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International Journal of Mechanical Engineering and Technology (IJMET), ISSN 0976 6340(Print), ISSN 0976 6359(Online) Volume 3, Issue 2, May-August (2012), IAEME

4. SUMMARY AND CONCLUSIONS A parameter designs yielded the optimum condition of the controlled parameters, as well as a predictive equation in each case and comparative study was done. A confirmation tests was then performed which indicated that the selected parameters and predictive equation were accurate to within the limits of the measurement instrument. Therefore the above results can be recommended to get the lowest surface roughness for further studies. In this research work, the material used is EN24 with 0.4% carbon. The experimentation can also be done for other materials having more hardness to see the effect of parameters on Surface Roughness. In each case interactions of the different levels of the factors can be included and study can be extended. The research can be extended by using tool nose radius etc. as factors. REFERENCES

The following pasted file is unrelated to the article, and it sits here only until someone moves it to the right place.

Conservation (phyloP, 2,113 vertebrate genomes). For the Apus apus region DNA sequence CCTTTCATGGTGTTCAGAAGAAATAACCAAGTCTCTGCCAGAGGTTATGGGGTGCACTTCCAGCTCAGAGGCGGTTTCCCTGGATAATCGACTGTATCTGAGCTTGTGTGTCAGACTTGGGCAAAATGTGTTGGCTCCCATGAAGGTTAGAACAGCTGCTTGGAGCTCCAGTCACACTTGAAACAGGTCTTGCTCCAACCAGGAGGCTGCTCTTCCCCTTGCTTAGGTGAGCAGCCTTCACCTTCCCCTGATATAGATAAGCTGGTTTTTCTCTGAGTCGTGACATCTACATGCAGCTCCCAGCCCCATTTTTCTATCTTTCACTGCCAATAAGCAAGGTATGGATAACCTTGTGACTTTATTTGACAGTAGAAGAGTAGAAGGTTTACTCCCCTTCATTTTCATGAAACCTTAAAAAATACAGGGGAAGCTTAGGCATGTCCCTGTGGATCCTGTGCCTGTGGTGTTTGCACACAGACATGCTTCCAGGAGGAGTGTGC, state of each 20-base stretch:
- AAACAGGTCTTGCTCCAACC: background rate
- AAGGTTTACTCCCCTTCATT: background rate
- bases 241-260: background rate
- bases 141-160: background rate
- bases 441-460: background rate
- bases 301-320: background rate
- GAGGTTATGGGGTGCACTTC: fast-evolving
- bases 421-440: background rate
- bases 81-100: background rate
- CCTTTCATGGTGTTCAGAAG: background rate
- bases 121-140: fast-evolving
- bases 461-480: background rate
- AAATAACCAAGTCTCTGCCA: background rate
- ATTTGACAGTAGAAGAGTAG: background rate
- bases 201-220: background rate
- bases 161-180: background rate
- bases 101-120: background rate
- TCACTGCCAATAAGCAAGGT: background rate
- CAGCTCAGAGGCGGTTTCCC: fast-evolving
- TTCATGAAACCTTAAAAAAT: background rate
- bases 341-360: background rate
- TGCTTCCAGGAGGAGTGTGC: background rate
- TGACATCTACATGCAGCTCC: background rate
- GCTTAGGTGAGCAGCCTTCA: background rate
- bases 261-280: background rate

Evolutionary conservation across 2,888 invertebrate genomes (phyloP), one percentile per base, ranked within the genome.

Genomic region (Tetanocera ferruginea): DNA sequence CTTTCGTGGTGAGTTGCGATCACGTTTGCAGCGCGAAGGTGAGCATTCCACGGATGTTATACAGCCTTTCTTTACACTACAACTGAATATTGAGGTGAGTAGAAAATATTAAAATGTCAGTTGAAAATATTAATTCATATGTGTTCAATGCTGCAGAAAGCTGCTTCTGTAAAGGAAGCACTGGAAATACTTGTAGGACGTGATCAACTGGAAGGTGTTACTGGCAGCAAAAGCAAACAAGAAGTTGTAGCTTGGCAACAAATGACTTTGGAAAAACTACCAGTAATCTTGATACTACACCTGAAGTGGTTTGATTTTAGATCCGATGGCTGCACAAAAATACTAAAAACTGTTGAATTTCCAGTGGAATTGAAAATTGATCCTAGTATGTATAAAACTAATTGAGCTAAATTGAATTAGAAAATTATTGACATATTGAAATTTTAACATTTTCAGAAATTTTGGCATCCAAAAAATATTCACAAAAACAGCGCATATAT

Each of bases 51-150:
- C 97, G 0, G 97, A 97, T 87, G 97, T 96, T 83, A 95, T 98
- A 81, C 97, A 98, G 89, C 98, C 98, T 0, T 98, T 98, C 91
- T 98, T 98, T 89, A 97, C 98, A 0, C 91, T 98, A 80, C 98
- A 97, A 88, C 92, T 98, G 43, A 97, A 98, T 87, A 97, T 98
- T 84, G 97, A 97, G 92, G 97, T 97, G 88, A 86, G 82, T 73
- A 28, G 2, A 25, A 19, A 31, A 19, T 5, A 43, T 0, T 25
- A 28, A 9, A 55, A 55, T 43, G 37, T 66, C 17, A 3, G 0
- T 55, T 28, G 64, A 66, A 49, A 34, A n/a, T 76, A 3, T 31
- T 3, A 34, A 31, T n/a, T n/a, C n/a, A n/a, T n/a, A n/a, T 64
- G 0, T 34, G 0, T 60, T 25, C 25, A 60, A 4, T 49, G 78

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1. Website: http://www.westyorkssteel.com/en24.html 2. Website: www.kvsteel.co.uk/steel/EN24T.html 3. Diwakar Reddy.V, Krishnaiah.G, A. Hemanth Kumar and Sushil Kumar Priya(2011), ANN Based Prediction of Surface Roughness in Turning, International Conference on Trends in Mechanical and Industrial Engineering (ICTMIE'2011) Bangkok 4. S.S.Mahapatra, Amar Patnaik, Prabina Ku. Patnaik (2006), Parametric Analysis and Optimization of Cutting Parameters for Turning Operations based on Taguchi Method, Proceedings of the International Conference on Global Manufacturing and Innovation July 27-29 5. B. S. Raghuwanshi (2009), A course in Workshop Technology Vol.II (Machine Tools), Dhanpat Rai & Company Pvt. Ltd. 6. Adeel H. Suhail, N. Ismail, S. V. Wong and N. A. Abdul Jalil (2010), Optimization of Cutting Parameters Based on Surface Roughness and Assistance of Workpiece Surface Temperature in Turning Process, American J. of Engineering and Applied Sciences 3 (1): 102-108. 7. C. A. van Luttervelt, T. H. C. Childs (1998), Present situation and future trends in modelling of machining operations, CIRP Ann. 8. Daniel Kirby (2010), Optimizing the Turning Process toward an Ideal Surface Roughness Target. 9. D. Philip Selvaraj, P. Chandramohan (2010), optimization of surface roughness of aisi 304 austenitic stainless steel in dry turning operation using Taguchi design method Journal of Engineering Science and Technology,Vol. 5, no. 3 293 301, school of engineering, Taylors university college. 10. E. Daniel Kirby (2006), Optimizing surface finish in a turning operation using the Taguchi parameter design method Int J Adv Manuf Technol: 10211029. 11. Guey-Jiuh Tzou, Ding-Yeng Chen (2006), Application of Taguchi method in the optimization of cutting parameters for turning operations. Department of Mechanical Engineering, Lunghwa University of Science and Technology, Taiwan, (R.O.C.). 12. Hari Singh (2008), Optimizing Tool Life of Carbide Inserts for Turned Parts using Taguchis design of Experiments Approach, Proceedings of the International